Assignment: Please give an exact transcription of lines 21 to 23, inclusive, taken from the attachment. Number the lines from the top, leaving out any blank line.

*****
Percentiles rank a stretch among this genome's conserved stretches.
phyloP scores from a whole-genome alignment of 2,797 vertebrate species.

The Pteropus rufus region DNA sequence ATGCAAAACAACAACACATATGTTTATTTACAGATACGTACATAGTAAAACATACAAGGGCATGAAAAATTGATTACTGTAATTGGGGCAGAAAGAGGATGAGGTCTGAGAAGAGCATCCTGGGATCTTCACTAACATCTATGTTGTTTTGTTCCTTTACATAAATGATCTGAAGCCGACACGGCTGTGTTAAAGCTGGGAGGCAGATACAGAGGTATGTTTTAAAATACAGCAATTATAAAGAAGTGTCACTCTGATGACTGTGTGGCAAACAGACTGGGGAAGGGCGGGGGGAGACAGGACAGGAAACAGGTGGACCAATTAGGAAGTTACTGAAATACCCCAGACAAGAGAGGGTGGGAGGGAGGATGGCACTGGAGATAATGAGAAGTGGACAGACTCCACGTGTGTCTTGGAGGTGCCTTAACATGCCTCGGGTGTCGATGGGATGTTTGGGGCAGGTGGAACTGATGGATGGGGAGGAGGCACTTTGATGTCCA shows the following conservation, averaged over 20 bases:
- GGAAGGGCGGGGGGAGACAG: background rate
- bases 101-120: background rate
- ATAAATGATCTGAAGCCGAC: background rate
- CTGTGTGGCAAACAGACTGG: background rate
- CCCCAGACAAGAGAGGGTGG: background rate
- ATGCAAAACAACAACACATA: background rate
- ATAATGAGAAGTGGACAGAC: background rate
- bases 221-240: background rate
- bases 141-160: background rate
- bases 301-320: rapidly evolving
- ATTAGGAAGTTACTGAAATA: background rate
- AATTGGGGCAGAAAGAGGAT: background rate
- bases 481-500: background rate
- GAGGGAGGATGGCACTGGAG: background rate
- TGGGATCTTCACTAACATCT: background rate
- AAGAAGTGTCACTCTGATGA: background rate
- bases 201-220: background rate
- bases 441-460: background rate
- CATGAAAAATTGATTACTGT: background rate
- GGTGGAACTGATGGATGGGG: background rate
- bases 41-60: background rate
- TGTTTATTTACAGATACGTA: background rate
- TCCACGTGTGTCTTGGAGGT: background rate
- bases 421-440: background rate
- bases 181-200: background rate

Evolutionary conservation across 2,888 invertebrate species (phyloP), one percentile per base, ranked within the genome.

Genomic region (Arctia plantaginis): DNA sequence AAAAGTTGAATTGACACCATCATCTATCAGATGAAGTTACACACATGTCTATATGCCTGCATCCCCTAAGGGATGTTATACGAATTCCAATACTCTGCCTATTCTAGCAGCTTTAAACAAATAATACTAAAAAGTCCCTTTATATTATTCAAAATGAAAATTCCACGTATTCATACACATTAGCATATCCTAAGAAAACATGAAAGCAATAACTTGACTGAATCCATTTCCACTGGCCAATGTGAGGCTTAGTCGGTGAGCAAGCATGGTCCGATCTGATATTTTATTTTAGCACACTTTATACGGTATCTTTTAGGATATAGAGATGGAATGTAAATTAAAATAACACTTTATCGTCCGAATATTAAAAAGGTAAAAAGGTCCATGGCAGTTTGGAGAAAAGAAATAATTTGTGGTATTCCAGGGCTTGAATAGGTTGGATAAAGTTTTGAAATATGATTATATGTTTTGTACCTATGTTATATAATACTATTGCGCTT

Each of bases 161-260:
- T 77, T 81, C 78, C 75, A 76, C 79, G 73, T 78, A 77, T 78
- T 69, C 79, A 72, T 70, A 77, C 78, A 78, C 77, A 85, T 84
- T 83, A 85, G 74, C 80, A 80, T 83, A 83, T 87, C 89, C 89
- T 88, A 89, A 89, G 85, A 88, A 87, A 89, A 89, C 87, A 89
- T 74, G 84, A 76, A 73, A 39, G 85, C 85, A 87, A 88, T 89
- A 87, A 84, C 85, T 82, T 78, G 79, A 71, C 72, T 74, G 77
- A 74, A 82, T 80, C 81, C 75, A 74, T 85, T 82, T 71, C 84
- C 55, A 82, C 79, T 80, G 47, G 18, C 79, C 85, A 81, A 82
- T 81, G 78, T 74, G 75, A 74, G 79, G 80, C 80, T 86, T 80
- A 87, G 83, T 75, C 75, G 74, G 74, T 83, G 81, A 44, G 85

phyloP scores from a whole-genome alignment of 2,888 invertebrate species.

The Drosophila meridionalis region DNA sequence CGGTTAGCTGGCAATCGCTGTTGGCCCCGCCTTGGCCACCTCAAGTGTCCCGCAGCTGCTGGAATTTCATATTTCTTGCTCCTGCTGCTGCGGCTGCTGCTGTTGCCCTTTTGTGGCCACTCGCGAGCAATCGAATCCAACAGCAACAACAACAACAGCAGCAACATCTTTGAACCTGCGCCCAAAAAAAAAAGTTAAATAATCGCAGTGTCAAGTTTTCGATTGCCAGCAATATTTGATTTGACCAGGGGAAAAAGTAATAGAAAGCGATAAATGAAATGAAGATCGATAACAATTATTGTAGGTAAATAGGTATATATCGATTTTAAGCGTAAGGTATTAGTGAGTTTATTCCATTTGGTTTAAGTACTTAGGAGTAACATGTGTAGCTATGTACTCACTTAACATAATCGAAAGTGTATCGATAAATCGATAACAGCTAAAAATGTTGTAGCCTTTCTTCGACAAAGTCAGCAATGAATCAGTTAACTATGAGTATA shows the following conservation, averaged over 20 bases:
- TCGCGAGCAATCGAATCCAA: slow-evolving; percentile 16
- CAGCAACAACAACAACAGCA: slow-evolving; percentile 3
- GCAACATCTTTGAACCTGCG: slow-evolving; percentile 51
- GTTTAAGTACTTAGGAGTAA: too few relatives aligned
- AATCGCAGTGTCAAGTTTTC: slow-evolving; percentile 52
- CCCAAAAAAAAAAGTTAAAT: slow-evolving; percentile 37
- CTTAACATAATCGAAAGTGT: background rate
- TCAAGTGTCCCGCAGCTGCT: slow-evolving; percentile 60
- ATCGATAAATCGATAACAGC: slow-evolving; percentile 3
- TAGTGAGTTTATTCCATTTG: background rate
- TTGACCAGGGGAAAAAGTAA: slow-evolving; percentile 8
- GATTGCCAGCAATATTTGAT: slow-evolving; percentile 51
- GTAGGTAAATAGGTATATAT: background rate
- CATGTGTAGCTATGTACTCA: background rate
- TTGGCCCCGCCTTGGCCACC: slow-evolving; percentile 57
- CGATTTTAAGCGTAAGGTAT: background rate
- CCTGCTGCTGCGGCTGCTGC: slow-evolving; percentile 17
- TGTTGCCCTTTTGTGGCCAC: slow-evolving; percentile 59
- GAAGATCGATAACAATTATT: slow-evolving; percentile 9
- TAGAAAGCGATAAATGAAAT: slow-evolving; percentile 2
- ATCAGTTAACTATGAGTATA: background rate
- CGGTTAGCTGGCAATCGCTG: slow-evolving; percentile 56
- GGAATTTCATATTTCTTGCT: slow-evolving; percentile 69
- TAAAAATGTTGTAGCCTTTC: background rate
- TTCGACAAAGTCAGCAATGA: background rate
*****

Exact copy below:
- bases 441-460: background rate
- CATGAAAAATTGATTACTGT: background rate
- GGTGGAACTGATGGATGGGG: background rate